UNION CITY -- Supporters of the New Haven school district's proposed parcel tax cried foul Wednesday, saying some ballots weren't counted as the measure was defeated in an agonizingly close mail-in election.
The tax, Measure B, garnered 7,851 votes, or 66.4 percent, according to unofficial results issued Wednesday afternoon by the Registrar of Voters Office. It required two-thirds of the vote, or 66.7 percent, to pass.
If 28 of the 11,818 people who cast their ballots had voted "yes" instead of "no" -- or if an additional 83 people had voted "yes" without any additional "no" votes -- the measure would have been approved.
Campaign Chairman Richard Valle said the measure's supporters are not giving up yet, adding that the registrar's office was supposed to pick up ballots at the Union City post office at 8 p.m. Tuesday, but they actually were taken at 6 p.m. The remaining ballots were mailed and will arrive in the next day or two, he said.
"We're saying if they're received, they should be counted," Valle said.
Valle also said there are 34 "contended" ballots that have not been counted, and that the campaign may ask for a recount.
"It's still in play -- it's not over," he said. "All we're saying is, please count every ballot."
Guy Ashley, spokesman for the registrar's office, said he couldn't confirm that there are 34 "contended" ballots or that the ones at the post office were picked up early.
"We've counted all
The registrar's office normally audits 1 percent of the ballots, but because this election is so small, officials will audit all of them. They expect to certify the election Thursday, Ashley said.
The preliminary results, announced Tuesday night, left the tax measure about 1 percent short of the required majority. Still, supporters were hopeful that it would edge ahead after the registrar's office counted what turned out to be more than 700 ballots that had been dropped off at sites around the city through Tuesday.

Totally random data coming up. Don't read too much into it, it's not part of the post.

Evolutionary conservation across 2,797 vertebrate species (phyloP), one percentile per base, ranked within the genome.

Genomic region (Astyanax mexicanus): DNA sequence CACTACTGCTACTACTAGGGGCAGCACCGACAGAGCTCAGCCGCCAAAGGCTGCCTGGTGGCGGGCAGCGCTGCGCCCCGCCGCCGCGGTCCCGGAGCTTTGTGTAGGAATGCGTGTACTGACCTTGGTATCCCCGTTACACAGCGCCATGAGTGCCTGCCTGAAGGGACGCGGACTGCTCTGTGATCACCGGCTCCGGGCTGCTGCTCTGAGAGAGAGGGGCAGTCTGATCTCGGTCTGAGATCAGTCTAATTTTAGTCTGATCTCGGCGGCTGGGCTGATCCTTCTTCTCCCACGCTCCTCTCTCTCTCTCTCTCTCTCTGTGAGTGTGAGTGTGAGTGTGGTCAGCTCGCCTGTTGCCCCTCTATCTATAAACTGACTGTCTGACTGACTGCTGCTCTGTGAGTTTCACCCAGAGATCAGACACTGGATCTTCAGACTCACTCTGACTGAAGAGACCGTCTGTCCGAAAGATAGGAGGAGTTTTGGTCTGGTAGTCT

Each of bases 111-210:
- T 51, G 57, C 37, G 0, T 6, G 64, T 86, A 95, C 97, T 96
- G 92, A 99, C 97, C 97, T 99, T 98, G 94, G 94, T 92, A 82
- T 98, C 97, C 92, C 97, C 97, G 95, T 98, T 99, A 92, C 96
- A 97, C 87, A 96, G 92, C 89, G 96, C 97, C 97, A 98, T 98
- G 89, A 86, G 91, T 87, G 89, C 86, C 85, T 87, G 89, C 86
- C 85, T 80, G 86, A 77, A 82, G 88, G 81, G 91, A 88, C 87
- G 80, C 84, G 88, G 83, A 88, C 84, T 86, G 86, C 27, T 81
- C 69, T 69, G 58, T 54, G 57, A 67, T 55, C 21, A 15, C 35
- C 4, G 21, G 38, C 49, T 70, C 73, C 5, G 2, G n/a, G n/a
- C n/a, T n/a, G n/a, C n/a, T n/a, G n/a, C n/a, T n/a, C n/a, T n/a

The percentage increased, but not enough.
"I'm pretty upset," teachers union President Charmaine Kawaguchi said, adding that she hopes the people who voted "no" realize the impact it will have on schools, and that campaign volunteers want to ensure all ballots are counted.
"We knew it was going to be very close -- it's very difficult to get two-thirds. To not have all the votes counted is what's causing us the most grief."
The $180-per-parcel tax would raise about $3 million a year for the cash-strapped district, which is facing layoffs and other cuts, including raising K-3 class sizes to 30-to-1, reducing work days, eliminating the adult education program, and eliminating funding for extracurricular and co-curricular programs.
New Haven, which includes schools in Union City and part of south Hayward, faces a $10 million budget shortfall next year if state tax extensions fail or never make it to the ballot and Measure B officially is defeated. The district's annual budget has shrunk from $113 million to $99 million in the past three years.
District officials said the tax is essential to help maintain after-school activities and minimize class-size increases and school-year reductions.
"It's very clear that a majority of voters in our district understand the funding difficulties that public education is facing and were willing to reach into their own pockets to help," Superintendent Kari McVeigh said in a statement. "If indeed it is true that we fell just short of the supermajority we needed to pass the measure, that's extremely unfortunate because the cuts that the state is forcing us to make are very real, and they're going to have a very real impact on our children."
McVeigh also thanked Valle, Kawaguchi and the other volunteers who worked on the campaign.
"I don't know -- maybe a miracle," Kawaguchi said when asked what the next step could be. "Barring that it's not going to be school as we know it at New Haven. It's not going to be good for the kids. "... This is going to have a devastating effect on us."